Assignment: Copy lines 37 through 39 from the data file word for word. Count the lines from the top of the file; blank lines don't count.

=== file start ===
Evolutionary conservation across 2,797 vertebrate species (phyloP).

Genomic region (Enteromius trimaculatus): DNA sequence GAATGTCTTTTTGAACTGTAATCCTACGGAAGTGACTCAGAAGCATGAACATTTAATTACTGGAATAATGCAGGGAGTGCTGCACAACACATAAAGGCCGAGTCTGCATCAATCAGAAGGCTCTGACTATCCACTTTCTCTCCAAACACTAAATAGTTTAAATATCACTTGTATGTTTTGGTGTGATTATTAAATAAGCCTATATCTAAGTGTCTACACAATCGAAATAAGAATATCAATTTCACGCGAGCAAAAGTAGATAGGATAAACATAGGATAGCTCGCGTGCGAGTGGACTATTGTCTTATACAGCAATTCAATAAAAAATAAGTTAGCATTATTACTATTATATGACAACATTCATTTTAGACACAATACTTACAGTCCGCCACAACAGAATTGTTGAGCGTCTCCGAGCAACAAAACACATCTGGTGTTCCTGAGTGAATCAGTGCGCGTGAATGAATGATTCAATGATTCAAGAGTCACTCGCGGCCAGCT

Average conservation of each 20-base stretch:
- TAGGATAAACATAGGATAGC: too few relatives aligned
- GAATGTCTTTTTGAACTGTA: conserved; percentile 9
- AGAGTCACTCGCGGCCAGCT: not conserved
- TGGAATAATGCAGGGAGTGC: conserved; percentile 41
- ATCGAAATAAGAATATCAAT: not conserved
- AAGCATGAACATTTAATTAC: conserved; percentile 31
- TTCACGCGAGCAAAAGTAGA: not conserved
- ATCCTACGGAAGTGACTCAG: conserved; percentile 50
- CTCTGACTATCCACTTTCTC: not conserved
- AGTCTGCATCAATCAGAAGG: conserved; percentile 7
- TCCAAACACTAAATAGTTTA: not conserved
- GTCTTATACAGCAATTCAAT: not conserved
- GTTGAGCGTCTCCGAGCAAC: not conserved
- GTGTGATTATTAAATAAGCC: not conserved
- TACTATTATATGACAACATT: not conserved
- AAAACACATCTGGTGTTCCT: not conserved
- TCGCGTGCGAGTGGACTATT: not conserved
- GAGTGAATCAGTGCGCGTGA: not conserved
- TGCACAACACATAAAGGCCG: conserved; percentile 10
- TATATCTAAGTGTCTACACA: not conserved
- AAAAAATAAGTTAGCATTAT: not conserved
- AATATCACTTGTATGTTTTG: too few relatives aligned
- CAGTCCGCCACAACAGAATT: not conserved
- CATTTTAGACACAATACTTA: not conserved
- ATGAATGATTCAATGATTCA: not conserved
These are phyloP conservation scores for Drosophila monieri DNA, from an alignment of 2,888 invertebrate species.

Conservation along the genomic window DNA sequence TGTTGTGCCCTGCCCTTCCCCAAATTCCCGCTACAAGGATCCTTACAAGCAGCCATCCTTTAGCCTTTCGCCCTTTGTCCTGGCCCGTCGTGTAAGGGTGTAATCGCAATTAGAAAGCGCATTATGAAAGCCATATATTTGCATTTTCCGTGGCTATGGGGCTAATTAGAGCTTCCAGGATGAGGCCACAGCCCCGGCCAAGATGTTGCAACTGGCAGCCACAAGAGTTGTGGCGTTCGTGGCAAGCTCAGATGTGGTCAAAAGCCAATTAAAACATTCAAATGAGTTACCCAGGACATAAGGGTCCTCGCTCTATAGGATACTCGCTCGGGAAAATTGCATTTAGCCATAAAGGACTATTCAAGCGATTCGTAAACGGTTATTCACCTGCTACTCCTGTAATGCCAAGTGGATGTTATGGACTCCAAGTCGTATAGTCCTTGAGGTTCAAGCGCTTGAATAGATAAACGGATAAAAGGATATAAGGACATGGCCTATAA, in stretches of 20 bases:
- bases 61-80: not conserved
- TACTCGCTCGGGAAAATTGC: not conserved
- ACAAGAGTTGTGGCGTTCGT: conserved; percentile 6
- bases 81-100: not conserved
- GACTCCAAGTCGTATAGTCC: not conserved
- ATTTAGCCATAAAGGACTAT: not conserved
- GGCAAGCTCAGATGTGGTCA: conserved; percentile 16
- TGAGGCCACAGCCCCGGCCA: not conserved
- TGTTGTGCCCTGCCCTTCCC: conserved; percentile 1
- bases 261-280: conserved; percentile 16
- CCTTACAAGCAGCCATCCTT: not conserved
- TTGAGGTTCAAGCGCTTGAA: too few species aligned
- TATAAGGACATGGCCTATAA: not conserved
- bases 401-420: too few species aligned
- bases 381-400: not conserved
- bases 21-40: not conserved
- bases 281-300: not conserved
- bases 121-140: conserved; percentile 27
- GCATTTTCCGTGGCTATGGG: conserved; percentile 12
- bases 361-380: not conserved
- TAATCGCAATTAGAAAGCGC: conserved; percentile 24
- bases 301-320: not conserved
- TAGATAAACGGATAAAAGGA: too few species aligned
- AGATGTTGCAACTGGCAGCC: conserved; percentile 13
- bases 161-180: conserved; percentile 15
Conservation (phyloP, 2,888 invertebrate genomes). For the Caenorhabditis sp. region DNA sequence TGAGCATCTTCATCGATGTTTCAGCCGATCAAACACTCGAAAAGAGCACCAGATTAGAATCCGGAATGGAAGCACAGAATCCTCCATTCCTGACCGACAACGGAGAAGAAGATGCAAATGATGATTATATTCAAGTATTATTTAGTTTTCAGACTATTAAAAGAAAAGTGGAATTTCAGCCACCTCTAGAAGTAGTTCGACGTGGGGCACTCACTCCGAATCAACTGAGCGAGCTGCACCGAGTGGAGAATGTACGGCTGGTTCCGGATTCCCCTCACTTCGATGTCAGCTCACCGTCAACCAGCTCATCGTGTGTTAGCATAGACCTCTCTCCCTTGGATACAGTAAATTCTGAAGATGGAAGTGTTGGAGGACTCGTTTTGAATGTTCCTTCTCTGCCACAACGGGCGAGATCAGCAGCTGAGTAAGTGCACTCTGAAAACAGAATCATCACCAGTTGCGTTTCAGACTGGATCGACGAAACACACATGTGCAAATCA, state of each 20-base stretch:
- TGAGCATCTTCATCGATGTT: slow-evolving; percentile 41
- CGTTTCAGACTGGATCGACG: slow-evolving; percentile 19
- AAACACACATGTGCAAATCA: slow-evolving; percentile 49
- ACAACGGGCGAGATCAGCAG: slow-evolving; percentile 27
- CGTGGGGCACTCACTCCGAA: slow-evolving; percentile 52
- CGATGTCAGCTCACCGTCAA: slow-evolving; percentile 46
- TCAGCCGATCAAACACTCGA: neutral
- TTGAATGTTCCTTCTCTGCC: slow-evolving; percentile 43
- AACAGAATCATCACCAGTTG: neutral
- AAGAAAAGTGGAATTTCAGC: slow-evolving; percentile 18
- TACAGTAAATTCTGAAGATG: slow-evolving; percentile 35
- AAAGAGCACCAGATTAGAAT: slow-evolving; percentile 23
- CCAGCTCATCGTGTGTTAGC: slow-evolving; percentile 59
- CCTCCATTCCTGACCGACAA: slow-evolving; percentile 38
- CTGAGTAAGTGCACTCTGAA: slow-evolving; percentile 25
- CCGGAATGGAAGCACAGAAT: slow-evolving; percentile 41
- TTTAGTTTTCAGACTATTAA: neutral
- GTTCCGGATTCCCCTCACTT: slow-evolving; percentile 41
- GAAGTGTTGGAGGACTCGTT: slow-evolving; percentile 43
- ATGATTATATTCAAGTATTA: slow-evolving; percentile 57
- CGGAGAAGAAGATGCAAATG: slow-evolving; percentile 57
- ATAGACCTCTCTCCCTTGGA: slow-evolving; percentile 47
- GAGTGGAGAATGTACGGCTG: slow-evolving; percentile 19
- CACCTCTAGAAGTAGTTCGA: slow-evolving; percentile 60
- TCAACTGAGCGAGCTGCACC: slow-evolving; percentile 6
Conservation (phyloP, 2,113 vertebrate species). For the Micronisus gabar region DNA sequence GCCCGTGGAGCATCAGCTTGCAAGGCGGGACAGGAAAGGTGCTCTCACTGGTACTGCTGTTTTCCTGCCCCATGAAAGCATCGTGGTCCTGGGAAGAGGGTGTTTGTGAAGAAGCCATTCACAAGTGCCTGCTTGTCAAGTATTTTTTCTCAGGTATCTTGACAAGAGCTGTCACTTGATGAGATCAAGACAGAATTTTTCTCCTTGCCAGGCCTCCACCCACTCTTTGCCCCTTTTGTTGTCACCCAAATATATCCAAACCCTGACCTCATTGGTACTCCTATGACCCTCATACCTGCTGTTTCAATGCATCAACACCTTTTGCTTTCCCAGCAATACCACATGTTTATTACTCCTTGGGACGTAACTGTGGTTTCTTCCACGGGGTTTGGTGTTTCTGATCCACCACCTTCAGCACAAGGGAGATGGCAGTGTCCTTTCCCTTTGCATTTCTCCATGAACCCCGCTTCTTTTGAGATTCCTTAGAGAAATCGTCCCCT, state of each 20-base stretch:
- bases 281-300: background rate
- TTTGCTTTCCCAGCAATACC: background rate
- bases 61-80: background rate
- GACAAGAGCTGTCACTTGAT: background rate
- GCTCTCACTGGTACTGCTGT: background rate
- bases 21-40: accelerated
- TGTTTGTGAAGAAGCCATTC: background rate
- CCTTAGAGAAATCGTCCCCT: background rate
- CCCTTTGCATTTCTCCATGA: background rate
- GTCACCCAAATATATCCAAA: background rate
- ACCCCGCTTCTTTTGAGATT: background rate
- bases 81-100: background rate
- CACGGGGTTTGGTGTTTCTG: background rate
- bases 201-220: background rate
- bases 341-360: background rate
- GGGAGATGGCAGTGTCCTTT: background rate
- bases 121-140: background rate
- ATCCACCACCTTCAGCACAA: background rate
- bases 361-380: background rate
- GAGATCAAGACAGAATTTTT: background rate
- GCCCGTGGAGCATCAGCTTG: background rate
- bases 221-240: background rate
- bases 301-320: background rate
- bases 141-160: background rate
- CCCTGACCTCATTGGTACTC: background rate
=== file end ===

- GGCAAGCTCAGATGTGGTCA: conserved; percentile 16
- TGAGGCCACAGCCCCGGCCA: not conserved
- TGTTGTGCCCTGCCCTTCCC: conserved; percentile 1